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The Sometimes Overlooked Benefits of Aquatic Training for Physical Therapy

By:
Cross Country Allied
Posted:
April 18, 2017 11:06 AM (GMT-05:00)
Categories:
Traveler Tips
Aquatic training for physical therapy isn’t new. It’s been used for thousands of years. In Ancient Greece and Rome, people went to hot springs to relax and improve circulation. Japanese scientists have documented the health benefits of hot springs for improving rheumatism, hypertension, neuralgia and other medical conditions. In the United States, The Journal of Aquatic Physical Therapy advocates the use of aquatic physical therapy and publishes research on the subject. How can your patients benefit from aquatic training? Consider several ways.

Benefits of Aquatic Therapy

Aquatic training for physical therapy can improve a variety of conditions, including those listed below:
  • Arthritis
  • Autism
  • Back pain
  • Balance disorders
  • Cerebral Palsy
  • Joint pain
  • Orthopedic injury
  • Parkinson’s Disease
  • Multiple sclerosis
  • Recovery from joint or muscle surgery
  • Spinal cord injury
  • Sprains and strains
  • Stroke
  • Tendonitis
  • Traumatic brain injury

Six Ways You and Your Patients can Benefit from Aquatic Therapy

Warm Water hasPsychological Benefits

It helps reduce the stress associated with a patient’s physical condition, as well as the anxiety some patients experience during care. It’s easier to educate and treat a relaxed patient. Patients’ confidence and morale increase when they are able to perform in a relaxing environment.

Aquatic Therapy Helps Relax and Sooth Aching Muscles and Joints

It increases circulation, flexibility and range of motion. This helps you gently move and manipulate patients during exercise.

Water Provides Buoyancy

Up to 90 percent of a patient’s body weight can be supported by water. The support water provides helps patients be aware of their body position, and it promotes balance and stability. Buoyancy can reduce fear of falling on a hard surface and being injured again.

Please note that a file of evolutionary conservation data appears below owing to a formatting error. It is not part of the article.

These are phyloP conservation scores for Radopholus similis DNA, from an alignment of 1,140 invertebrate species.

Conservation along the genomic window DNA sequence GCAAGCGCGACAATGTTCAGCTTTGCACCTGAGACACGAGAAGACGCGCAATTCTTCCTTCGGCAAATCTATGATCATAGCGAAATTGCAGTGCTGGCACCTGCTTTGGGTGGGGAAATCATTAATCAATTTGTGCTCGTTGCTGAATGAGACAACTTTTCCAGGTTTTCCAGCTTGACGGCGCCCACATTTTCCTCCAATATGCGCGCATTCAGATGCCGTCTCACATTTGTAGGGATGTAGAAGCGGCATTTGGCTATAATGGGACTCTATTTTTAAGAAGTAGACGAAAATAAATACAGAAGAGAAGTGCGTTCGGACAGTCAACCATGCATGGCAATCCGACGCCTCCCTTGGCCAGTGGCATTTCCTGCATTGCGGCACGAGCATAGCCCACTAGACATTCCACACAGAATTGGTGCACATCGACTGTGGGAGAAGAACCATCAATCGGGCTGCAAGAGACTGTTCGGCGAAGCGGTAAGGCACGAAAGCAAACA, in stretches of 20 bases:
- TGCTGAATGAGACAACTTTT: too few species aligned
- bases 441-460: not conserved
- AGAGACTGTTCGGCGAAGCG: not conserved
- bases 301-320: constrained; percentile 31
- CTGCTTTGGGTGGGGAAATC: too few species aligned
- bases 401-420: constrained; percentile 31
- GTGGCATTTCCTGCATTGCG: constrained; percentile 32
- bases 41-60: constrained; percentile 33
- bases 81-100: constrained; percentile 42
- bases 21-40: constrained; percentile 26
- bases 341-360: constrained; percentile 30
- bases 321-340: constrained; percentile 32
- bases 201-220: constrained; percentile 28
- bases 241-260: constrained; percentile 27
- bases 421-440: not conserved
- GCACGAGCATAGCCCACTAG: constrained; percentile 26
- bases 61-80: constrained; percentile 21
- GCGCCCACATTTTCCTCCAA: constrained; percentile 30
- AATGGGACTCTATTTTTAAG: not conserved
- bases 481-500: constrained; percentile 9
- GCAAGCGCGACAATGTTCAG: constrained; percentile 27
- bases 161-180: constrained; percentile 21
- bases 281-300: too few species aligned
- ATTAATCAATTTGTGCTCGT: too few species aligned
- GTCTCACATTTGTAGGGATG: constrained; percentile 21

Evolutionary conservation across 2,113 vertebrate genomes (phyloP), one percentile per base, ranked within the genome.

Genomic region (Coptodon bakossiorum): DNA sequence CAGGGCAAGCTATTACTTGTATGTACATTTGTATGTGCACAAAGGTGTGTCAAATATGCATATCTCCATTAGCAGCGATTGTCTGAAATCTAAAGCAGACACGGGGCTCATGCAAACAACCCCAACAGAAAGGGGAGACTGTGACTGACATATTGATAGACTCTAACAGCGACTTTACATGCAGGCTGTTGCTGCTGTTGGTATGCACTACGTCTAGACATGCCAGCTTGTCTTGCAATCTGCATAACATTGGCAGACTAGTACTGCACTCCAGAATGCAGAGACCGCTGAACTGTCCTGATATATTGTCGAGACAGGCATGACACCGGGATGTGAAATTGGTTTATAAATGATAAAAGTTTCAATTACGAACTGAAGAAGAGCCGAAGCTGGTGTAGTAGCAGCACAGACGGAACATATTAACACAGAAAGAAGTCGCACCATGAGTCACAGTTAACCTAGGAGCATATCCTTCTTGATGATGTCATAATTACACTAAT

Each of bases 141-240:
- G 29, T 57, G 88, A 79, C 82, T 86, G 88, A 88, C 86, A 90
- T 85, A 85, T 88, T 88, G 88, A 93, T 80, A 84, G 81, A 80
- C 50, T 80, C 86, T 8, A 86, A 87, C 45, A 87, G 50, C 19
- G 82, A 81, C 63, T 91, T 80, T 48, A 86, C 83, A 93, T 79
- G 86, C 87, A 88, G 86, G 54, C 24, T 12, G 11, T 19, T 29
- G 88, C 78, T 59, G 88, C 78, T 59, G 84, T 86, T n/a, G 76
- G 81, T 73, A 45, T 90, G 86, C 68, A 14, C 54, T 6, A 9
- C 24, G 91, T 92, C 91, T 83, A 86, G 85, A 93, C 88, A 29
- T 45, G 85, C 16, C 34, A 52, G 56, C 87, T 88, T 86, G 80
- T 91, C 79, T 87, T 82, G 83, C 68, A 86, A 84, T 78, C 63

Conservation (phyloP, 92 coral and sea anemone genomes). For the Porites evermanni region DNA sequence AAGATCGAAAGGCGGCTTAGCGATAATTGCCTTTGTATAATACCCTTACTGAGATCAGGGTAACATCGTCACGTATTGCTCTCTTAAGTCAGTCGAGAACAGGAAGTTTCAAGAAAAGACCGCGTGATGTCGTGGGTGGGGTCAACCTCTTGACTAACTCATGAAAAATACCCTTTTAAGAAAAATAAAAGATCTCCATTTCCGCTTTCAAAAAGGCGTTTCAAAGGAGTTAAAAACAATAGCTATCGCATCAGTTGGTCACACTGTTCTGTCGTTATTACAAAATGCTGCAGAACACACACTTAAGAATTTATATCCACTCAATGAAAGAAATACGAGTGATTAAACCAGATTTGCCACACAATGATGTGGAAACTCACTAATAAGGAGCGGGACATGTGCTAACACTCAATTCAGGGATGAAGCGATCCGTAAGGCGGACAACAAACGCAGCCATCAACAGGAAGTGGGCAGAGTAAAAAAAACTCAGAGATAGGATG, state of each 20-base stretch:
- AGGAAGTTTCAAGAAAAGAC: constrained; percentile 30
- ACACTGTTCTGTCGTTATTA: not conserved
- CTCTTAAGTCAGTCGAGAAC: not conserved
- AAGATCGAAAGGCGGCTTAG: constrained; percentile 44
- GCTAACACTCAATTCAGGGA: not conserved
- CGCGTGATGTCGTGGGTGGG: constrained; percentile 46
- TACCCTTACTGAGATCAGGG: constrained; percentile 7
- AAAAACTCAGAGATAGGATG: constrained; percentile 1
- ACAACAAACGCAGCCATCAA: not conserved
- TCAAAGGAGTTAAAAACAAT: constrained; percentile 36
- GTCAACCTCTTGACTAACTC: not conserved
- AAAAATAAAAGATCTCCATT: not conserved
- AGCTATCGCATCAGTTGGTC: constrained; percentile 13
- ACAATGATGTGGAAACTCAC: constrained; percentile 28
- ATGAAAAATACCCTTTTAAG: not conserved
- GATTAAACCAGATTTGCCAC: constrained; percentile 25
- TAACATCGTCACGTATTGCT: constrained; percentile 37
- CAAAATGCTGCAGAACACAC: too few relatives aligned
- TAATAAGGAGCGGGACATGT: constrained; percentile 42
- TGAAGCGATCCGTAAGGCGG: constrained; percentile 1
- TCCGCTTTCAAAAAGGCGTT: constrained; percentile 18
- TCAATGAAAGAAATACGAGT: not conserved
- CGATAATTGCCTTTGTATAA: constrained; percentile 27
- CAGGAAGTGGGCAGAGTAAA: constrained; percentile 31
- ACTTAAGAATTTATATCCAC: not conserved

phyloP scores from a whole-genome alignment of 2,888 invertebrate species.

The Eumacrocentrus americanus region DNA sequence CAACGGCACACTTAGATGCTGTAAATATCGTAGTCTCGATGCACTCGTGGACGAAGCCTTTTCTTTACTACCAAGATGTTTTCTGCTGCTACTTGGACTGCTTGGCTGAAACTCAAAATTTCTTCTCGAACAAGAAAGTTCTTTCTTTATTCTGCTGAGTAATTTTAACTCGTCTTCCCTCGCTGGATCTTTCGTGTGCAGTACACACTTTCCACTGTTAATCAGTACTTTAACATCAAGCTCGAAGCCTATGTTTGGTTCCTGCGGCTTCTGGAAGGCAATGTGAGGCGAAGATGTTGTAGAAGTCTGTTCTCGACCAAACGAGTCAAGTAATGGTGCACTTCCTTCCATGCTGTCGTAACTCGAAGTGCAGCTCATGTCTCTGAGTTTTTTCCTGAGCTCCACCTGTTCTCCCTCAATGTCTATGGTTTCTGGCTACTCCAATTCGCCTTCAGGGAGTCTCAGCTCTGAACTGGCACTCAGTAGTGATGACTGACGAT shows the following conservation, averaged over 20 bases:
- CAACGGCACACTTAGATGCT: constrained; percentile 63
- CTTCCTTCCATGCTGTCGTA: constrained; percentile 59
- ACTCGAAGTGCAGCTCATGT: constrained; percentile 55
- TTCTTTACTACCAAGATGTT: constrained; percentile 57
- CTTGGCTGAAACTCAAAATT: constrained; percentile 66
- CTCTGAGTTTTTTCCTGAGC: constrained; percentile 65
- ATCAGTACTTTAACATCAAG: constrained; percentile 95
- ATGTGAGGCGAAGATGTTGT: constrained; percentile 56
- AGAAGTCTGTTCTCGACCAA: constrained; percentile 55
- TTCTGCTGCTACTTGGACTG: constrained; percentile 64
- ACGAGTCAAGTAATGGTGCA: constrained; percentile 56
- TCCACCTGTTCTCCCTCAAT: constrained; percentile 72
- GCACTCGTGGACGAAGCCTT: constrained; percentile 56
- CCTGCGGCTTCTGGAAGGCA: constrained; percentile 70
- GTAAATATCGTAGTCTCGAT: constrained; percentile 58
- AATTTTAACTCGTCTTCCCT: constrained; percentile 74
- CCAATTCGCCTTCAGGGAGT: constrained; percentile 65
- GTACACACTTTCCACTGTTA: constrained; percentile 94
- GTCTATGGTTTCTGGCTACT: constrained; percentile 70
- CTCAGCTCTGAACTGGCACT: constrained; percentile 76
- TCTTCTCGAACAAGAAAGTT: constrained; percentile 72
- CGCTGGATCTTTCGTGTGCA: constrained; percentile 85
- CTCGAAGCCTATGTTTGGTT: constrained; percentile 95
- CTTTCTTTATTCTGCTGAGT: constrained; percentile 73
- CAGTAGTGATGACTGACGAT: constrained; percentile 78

Gravitational Force is Reduced with Aquatic Therapy

The result is decreased pain and sensitivity during exercise. The reduced pressure on joints and muscles allows your patients to do strength training without further damaging the affected area. Lower gravitational force makes it easier for patients to stand and begin gait training.

Most Pools have Adjustable Resistance

This helps you gradually train a patient’s muscles to work harder without straining or re-injuring them. The ability to adjust resistance helps strengthen patients for traditional physical therapy.

The Client Compliance Rate is Better

In an environment that is more relaxed and often less painful than traditional therapy, patients often report a better experience with aquatic therapy. They look forward to their therapy appointments, and they keep them.

Provide Aquatic Therapy as a Travel Physical Therapist

Are you interested in travel physical therapy assignments and the opportunity to use your training in aquatic therapy?
 
Cross Country Allied will provide you with opportunities that will expand your experience and patient base, and add variety to your career. Look for travel opportunities on our website or contact us today.
 

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